Freneau, Philip Morin, 1752-1832.
Biography and History
Philip Morin Freneau is usually referred to as the "poet of the American Revolution." Born in New York, he graduated from the College of New Jersey (now Princeton University) in 1771. Although Freneau had produced several poems before college, it was the experience of pre-Revolutionary War Princeton that turned his interest to public writing. Political concerns led Freneau, James Madison, and their friends Hugh Henry Brackenridge and William Bradford, Jr., to revive the defunct Plain Dealing Club as the American Whig Society. Charged with literary and political enthusiasm, Freneau and Brackenridge collaborated on a picaresque narrative, Father Bambo's Pilgrimage to Mecca in Arabia, which presents comic glimpses of life in eighteenth-century America. In later years, Freneau was the editor of several newspapers, the most important of which was The National Gazette, Jefferson and Madison's Republican response to Alexander Hamilton's Federalist paper, Gazette of the United States.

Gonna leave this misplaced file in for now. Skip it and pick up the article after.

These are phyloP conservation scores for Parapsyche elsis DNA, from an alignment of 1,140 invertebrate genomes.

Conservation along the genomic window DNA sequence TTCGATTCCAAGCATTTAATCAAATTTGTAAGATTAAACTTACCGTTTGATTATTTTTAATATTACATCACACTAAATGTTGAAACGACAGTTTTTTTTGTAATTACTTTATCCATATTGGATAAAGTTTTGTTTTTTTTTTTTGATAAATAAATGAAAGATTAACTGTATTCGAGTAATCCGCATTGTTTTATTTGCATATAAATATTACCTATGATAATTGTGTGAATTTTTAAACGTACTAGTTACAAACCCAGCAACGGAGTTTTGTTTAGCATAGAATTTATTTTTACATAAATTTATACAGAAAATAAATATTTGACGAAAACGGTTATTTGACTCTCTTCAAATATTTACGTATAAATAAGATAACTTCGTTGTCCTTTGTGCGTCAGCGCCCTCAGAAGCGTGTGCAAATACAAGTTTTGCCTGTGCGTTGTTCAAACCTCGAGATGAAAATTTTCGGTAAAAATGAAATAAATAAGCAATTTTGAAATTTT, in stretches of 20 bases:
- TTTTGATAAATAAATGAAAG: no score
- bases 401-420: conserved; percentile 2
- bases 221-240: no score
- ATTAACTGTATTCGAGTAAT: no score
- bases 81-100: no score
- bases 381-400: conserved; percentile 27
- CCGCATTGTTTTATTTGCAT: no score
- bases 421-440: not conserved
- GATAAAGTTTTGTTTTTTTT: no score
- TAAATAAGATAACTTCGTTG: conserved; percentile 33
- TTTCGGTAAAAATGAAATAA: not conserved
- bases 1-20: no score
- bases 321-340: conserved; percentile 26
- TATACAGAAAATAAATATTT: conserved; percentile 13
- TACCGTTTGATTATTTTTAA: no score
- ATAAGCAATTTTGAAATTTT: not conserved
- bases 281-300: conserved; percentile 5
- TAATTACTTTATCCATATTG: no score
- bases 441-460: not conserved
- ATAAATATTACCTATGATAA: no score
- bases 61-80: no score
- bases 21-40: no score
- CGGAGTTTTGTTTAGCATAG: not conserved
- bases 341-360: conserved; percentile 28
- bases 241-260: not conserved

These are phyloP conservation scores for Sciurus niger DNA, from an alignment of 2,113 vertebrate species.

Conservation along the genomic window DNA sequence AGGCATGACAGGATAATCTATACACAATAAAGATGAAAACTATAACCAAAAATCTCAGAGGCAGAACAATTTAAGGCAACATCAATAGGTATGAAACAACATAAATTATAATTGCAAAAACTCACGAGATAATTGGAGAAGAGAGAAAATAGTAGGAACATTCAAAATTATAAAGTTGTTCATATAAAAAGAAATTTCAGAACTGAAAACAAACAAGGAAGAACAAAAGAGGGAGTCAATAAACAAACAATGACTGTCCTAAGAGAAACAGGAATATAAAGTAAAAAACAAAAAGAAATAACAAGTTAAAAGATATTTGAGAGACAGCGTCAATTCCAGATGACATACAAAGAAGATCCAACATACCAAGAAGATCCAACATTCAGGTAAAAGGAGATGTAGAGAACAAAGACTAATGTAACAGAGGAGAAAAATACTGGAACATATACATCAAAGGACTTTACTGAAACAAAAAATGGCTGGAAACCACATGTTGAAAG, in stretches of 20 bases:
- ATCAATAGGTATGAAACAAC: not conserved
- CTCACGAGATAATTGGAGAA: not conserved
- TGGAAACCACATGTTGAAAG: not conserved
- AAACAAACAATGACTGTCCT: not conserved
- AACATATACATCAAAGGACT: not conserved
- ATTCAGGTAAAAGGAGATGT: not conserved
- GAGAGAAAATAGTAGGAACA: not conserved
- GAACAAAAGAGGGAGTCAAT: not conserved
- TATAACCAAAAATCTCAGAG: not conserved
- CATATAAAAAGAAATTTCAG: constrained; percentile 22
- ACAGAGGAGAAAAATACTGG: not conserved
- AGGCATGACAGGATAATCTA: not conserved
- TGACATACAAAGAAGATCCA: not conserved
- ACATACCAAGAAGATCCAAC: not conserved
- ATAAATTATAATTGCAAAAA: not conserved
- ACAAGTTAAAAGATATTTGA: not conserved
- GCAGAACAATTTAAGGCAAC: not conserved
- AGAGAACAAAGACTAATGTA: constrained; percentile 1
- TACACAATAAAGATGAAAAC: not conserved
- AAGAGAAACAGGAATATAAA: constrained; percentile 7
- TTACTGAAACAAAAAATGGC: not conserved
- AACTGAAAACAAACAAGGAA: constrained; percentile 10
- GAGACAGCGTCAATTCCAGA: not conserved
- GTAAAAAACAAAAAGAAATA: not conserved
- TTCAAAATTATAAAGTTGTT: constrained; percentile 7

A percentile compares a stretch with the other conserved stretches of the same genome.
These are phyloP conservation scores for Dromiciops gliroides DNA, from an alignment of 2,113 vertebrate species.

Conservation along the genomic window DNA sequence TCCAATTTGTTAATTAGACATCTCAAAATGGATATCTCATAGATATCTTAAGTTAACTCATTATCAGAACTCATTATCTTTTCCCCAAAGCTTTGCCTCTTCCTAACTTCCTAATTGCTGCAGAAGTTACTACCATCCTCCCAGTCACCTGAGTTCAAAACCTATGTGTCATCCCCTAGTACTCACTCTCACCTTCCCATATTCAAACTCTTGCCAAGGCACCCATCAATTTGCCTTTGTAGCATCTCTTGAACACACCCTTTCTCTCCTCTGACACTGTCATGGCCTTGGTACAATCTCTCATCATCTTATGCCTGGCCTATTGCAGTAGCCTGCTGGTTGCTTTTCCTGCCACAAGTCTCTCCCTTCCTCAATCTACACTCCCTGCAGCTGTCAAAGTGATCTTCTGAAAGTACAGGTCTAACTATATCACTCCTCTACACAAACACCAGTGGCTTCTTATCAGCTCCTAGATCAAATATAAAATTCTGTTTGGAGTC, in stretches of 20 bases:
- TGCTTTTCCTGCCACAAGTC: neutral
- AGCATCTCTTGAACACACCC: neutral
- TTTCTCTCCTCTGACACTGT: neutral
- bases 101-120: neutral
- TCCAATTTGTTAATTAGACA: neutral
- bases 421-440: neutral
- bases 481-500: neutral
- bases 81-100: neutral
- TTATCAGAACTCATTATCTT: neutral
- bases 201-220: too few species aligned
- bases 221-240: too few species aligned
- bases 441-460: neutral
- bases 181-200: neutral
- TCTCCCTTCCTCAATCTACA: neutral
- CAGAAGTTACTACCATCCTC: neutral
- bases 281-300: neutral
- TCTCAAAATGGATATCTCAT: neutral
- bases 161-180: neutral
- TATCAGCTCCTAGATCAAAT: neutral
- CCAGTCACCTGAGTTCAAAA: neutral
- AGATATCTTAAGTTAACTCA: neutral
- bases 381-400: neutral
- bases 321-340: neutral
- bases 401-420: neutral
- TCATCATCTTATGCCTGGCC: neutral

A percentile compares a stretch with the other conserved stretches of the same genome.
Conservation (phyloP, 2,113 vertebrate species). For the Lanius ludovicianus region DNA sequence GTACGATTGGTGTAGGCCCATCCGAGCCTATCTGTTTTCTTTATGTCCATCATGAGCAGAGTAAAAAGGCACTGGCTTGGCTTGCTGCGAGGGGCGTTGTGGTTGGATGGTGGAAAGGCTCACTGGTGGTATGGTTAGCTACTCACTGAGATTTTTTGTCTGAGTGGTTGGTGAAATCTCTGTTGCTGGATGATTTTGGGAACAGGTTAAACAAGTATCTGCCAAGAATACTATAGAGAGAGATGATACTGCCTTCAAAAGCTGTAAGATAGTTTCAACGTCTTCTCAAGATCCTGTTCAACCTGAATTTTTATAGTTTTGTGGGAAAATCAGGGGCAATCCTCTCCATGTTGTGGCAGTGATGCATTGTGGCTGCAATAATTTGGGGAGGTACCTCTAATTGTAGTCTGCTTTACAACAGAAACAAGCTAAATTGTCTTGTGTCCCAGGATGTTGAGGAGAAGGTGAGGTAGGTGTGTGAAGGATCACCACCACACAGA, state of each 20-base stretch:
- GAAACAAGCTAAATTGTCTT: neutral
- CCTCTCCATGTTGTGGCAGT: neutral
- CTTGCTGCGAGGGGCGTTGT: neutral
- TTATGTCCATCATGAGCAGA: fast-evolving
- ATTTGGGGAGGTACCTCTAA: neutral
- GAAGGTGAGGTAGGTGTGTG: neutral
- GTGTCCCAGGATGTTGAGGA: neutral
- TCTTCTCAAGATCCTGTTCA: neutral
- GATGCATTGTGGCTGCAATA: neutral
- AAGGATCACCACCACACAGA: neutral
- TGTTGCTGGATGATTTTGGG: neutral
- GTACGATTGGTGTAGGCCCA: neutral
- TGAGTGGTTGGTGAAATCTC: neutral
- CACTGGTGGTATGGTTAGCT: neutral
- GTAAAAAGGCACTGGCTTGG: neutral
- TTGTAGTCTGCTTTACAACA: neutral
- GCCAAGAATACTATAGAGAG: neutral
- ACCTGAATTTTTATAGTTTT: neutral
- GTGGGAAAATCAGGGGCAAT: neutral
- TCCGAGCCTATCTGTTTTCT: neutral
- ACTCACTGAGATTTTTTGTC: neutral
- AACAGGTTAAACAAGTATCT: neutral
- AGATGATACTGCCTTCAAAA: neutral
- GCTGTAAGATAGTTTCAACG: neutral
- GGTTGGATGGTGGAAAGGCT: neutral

Source: From the finding aid for C1061
Call Number: C1061
Consists of selected papers of Philip Morin Freneau, considered the "poet of the American Revolution."
Call Number: C1157
Consists of correspondence of editor Fred Lewis Pattee and others relating to the publishing of The Poems of Philip Freneau (3 vols., 1902-1907). Freneau was an eighteenth-century American poet, often called the "poet of the American Revolution."